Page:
Sunday, January 8, 2012

Christmas Time (a bit late)

As usual my husband and I went to our parent's for Christmas. My husband's father is a pastor so every year we attend the Christmas Eve candlelight service and, in spite of the somewhat cranky, skepticism and doubts I have expressed on here, I always enjoy the service. Somehow, everyone holding their candles while we sing "Silent Night" feels holy and peaceful to me. My soul always basks in that moment and I leave feeling soothed.

This year as we sang my favorite Christmas hymn, O Holy Night, I was struck by the lesser-sung line "and in His name all oppression shall cease." As I sang those well-loved words I suddenly had a flood of all of the stories and images of Christians oppressing Muslims, homosexuals and any number of other "sinners" that I have read and seen over the last year. I remembered the hateful vitriol I read posted by many Christians in response to same-sex marriage being legalized in New York and the video I had seen of a gay man crying when a Christian man asked for forgiveness for any hatred the church and other Christians had shown toward him. All of these things and more ran through my mind and I found myself repeating those words again and again in my mind, wondering if it was hope, prayer, a wish or all of the above. That all oppression done in His name would cease. That Christians would cease to be known or thought of as oppressors and instead would be known for emancipation.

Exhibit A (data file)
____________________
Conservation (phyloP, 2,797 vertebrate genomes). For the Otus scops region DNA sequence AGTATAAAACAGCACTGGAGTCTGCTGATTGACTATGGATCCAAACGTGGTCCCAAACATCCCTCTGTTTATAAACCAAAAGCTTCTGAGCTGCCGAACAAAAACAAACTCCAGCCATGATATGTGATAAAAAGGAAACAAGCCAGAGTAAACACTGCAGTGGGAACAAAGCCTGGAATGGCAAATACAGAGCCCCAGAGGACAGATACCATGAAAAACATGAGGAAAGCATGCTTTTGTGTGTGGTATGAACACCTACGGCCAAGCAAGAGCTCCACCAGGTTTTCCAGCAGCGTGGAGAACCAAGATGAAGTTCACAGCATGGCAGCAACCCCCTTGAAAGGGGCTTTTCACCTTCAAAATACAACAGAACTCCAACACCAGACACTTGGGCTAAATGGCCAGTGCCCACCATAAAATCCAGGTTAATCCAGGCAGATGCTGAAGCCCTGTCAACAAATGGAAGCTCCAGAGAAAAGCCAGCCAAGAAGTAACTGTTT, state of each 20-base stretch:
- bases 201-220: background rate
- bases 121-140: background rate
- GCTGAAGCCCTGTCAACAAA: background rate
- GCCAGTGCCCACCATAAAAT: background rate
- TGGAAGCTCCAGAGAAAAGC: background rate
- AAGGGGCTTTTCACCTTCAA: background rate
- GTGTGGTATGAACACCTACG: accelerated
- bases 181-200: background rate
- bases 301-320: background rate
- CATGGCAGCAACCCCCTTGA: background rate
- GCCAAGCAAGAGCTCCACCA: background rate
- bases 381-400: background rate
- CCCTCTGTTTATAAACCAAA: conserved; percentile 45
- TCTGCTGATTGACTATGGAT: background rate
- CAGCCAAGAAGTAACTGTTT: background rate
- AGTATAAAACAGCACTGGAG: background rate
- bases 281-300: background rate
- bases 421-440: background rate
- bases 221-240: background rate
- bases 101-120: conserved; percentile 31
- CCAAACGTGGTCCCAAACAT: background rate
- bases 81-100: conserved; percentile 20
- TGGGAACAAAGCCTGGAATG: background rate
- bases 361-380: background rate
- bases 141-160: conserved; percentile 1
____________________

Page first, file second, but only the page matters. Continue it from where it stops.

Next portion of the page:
When I came home I looked up O Holy Night and came across a literal translation of the French version on Wikipedia (so the accuracy could be suspect) that sent that message home even further. Instead of "in His name all oppression will cease," the original French version said "love unites those that iron had chained." (L'amour unit ceux qu'enchaĆ®nait le fer.)  I read that and the flower child in me smiled.

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